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Doubts over Myanmar’s compliance delay process

 
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October 9, 2008

Asean Charter:
Indonesia’s ratification in the pipeline
Doubts over Myanmar’s compliance delay process

Indonesia is to sign up to a regional charter committing Southeast Asian nations to the principles of democracy and human rights despite doubts over its implementation, AFP quoted an official as saying Wednesday.

After lengthy debate the Asean charter should be ratified next week, foreign ministry spokesman Teuku Faizasyah said.

Indonesia is the last member of the 10-country Association of Southeast Asian Nations (Asean) that has not ratified the charter, after the Philippines signed up on Tuesday.

Faizasyah said the charter would strengthen the regional bloc, often dismissed as a talking shop which fails to confront human rights abuses in member countries like military-ruled Myanmar.

Myanmar's ratification earlier this year and the lack of any mechanism to sanction non-compliant members were among the reasons Indonesian lawmakers were slow to agree, he said.

"At first, we felt that if countries like Myanmar are not obliged to comply with what they sign, then ratifying the charter would be worthless," Faizasyah said.

"But Myanmar's ratification is progress. We're counting on Myanmar to gradually comply with the charter."

Asean Secretary General Surin Pitsuwan said that with the Philippines on board and Indonesia about to sign, the charter was well on its way to becoming a reality by the Asean summit in Bangkok in December.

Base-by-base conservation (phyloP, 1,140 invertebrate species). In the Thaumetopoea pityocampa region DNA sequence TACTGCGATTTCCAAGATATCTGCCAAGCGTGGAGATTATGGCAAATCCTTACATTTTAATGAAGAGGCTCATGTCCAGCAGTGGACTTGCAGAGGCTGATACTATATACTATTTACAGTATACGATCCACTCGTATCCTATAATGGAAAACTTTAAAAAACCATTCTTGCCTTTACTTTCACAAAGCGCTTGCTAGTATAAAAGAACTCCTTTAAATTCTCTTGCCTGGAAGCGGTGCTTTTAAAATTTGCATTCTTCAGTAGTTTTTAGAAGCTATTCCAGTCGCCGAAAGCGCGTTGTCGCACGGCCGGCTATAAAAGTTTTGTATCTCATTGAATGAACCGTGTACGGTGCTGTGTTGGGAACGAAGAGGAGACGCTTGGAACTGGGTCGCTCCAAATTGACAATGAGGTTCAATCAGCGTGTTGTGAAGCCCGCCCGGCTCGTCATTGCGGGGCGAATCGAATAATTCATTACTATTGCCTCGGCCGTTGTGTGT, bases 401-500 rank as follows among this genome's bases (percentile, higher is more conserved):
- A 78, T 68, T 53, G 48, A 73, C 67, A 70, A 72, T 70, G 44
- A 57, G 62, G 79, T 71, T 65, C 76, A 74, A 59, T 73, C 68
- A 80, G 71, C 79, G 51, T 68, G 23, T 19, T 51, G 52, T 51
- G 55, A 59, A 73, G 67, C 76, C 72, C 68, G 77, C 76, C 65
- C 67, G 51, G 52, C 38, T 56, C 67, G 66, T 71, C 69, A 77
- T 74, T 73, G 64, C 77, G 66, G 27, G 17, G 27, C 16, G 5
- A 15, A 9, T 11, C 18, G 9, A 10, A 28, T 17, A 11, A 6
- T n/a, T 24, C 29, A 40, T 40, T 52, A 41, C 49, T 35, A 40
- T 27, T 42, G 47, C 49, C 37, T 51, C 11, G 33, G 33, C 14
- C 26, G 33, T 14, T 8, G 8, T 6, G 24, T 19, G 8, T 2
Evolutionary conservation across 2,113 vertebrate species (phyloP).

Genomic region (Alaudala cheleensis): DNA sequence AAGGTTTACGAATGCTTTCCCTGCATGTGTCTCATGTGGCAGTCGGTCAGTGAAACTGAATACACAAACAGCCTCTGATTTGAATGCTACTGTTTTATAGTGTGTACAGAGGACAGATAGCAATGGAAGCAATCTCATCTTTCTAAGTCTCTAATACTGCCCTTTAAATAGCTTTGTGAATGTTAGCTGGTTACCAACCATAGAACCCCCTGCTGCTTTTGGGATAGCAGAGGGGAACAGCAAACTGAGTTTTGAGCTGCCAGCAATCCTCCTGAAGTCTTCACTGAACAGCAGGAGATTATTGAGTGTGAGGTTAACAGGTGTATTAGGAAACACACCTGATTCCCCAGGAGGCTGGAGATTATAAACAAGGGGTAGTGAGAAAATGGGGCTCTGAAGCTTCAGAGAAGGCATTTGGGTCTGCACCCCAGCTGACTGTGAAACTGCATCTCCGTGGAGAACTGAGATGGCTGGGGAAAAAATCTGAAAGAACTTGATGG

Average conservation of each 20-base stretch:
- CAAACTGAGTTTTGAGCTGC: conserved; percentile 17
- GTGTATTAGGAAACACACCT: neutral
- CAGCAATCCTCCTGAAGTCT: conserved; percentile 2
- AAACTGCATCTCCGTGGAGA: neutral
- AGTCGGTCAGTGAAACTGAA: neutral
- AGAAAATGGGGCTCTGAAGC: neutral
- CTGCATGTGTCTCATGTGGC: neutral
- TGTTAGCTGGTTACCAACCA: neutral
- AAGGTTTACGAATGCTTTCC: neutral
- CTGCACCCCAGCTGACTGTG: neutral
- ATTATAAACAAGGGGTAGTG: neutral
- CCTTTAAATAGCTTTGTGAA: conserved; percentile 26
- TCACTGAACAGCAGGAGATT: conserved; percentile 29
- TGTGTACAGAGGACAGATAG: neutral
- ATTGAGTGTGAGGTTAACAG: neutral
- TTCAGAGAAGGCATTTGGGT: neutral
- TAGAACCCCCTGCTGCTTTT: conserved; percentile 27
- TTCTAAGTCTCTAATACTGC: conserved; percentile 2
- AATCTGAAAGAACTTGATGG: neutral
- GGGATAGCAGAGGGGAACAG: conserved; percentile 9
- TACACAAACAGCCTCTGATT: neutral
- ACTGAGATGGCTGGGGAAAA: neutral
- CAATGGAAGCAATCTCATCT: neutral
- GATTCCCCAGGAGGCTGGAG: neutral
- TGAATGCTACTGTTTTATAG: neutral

"We now have just one more Member State -- Indonesia -- to go before the charter is fully ratified and I am very optimistic that we will get full ratification by the 14th Asean Summit in December," he said in a statement.

"In fact, I am fervently anticipating that we will be able to celebrate the entry into force of the Asean charter at the summit."

The charter requires Asean to uphold broad ideals of democracy and human rights and envisages the creation of a massive free trade zone by 2015.

But it lacks sanctions that can act as a deterrent against human rights abuses by rogue members such as Myanmar's military junta, human rights campaigner Rafendi Djamin said.

"For example, if there is a problem in Myanmar, like an allegation of human rights abuses, it becomes a political issue. For the charter to be effective, there needs to be a dispute settlement mechanism," he said.

Adreas Pareira, a lawmaker from the opposition Democratic Party for Struggle, said he hoped the charter would eventually include measures to guarantee human rights.

"We hope that the Indonesian government will struggle to make an amendment concerning this matter," he said.

"There must be a concrete measure to settle this but it's difficult due to the non-interference agreement among ASEAN members."

In the Philippines, Senate Minority Leader Aquilino Pimentel, who voted against the ratification, said the charter was a "sham" since it gave ASEAN no power to deal with rogue regimes like Myanmar's.

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